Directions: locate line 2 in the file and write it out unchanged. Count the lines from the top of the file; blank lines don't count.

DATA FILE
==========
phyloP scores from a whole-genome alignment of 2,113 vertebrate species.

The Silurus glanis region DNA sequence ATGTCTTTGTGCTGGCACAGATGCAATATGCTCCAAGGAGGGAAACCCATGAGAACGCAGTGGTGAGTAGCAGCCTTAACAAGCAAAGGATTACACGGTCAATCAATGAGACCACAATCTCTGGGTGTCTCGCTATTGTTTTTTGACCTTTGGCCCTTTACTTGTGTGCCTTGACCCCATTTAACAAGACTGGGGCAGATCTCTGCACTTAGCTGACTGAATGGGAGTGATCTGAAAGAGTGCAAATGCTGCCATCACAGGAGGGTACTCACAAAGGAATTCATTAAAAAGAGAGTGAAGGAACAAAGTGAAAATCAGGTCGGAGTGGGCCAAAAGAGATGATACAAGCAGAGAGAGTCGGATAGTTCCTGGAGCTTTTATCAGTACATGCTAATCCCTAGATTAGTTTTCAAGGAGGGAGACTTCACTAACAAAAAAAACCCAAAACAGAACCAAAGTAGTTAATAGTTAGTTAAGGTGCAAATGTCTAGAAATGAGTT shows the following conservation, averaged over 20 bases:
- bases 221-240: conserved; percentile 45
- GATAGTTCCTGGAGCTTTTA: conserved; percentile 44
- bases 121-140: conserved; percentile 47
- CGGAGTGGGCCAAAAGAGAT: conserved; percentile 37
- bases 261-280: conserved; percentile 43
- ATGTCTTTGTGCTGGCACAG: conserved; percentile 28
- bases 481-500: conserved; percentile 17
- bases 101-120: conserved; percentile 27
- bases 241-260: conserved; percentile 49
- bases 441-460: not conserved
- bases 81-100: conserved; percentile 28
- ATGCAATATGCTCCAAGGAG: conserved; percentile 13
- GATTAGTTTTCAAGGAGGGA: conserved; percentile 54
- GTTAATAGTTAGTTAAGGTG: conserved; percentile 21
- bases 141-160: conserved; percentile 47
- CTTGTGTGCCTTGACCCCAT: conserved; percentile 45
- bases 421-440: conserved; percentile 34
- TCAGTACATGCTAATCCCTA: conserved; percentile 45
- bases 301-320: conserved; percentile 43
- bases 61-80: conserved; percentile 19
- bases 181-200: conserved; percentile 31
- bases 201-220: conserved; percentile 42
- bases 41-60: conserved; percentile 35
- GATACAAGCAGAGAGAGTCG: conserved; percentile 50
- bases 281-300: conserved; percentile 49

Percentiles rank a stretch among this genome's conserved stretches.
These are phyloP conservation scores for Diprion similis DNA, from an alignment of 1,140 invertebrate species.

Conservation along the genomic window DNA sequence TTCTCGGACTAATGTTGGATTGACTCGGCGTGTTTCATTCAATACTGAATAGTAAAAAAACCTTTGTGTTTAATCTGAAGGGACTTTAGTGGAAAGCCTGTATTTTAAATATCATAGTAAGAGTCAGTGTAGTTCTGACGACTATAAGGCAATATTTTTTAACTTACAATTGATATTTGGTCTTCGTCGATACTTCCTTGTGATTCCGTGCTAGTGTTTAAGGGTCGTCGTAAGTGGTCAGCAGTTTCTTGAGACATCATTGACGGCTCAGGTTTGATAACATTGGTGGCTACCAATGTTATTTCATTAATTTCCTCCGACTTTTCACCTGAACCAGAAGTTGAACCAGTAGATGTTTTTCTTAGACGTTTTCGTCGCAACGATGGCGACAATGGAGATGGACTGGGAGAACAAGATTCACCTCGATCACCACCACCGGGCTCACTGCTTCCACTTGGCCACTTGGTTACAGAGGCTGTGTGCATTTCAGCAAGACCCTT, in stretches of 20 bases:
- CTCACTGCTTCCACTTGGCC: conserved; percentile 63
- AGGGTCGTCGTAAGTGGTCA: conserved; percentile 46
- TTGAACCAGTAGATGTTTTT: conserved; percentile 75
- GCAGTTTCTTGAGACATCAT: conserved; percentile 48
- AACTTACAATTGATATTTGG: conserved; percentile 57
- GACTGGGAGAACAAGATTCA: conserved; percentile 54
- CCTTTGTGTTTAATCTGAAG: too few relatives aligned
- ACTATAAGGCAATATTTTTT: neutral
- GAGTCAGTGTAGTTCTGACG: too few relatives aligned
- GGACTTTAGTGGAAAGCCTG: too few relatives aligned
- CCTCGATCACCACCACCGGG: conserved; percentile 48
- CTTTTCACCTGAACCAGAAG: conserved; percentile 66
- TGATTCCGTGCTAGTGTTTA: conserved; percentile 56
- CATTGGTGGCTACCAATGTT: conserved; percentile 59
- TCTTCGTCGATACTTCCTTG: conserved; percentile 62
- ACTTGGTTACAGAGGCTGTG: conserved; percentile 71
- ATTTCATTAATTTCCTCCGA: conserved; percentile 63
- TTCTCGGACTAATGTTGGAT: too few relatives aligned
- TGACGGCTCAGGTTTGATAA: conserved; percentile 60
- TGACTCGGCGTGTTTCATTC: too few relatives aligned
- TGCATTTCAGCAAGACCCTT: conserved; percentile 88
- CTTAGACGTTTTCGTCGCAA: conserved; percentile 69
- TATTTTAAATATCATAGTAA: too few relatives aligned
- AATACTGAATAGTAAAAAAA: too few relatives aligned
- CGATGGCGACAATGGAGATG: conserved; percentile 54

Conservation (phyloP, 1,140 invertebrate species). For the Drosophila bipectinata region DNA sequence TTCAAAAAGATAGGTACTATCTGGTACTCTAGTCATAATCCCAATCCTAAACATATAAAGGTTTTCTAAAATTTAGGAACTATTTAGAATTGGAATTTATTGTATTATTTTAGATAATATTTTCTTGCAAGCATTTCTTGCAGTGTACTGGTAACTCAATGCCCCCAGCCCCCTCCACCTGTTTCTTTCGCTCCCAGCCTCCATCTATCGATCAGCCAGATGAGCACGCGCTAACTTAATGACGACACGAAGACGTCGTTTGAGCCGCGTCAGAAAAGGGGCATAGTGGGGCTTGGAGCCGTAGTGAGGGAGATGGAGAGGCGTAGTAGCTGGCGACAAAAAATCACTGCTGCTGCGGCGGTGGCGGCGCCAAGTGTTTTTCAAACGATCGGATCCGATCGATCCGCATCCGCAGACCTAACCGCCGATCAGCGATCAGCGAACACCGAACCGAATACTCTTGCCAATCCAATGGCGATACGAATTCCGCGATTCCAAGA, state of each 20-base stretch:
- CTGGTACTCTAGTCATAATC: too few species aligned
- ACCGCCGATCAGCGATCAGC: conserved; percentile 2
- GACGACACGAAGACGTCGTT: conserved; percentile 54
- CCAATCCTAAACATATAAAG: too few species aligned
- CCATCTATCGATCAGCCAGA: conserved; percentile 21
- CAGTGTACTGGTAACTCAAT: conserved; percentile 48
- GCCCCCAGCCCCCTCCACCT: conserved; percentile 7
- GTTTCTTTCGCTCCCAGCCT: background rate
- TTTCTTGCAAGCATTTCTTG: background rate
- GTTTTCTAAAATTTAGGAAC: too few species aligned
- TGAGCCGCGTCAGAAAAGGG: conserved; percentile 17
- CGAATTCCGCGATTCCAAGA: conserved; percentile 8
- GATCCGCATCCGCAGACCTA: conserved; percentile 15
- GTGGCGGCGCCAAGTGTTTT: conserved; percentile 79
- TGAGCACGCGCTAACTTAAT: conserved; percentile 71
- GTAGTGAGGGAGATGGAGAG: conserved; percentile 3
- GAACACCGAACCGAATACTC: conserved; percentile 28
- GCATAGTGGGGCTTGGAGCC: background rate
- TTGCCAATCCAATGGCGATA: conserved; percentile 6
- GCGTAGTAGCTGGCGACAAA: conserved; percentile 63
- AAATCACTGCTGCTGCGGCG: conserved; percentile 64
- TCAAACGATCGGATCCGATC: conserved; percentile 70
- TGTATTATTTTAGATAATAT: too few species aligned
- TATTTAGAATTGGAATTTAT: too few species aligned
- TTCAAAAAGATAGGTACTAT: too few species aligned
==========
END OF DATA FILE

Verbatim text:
The Silurus glanis region DNA sequence ATGTCTTTGTGCTGGCACAGATGCAATATGCTCCAAGGAGGGAAACCCATGAGAACGCAGTGGTGAGTAGCAGCCTTAACAAGCAAAGGATTACACGGTCAATCAATGAGACCACAATCTCTGGGTGTCTCGCTATTGTTTTTTGACCTTTGGCCCTTTACTTGTGTGCCTTGACCCCATTTAACAAGACTGGGGCAGATCTCTGCACTTAGCTGACTGAATGGGAGTGATCTGAAAGAGTGCAAATGCTGCCATCACAGGAGGGTACTCACAAAGGAATTCATTAAAAAGAGAGTGAAGGAACAAAGTGAAAATCAGGTCGGAGTGGGCCAAAAGAGATGATACAAGCAGAGAGAGTCGGATAGTTCCTGGAGCTTTTATCAGTACATGCTAATCCCTAGATTAGTTTTCAAGGAGGGAGACTTCACTAACAAAAAAAACCCAAAACAGAACCAAAGTAGTTAATAGTTAGTTAAGGTGCAAATGTCTAGAAATGAGTT shows the following conservation, averaged over 20 bases: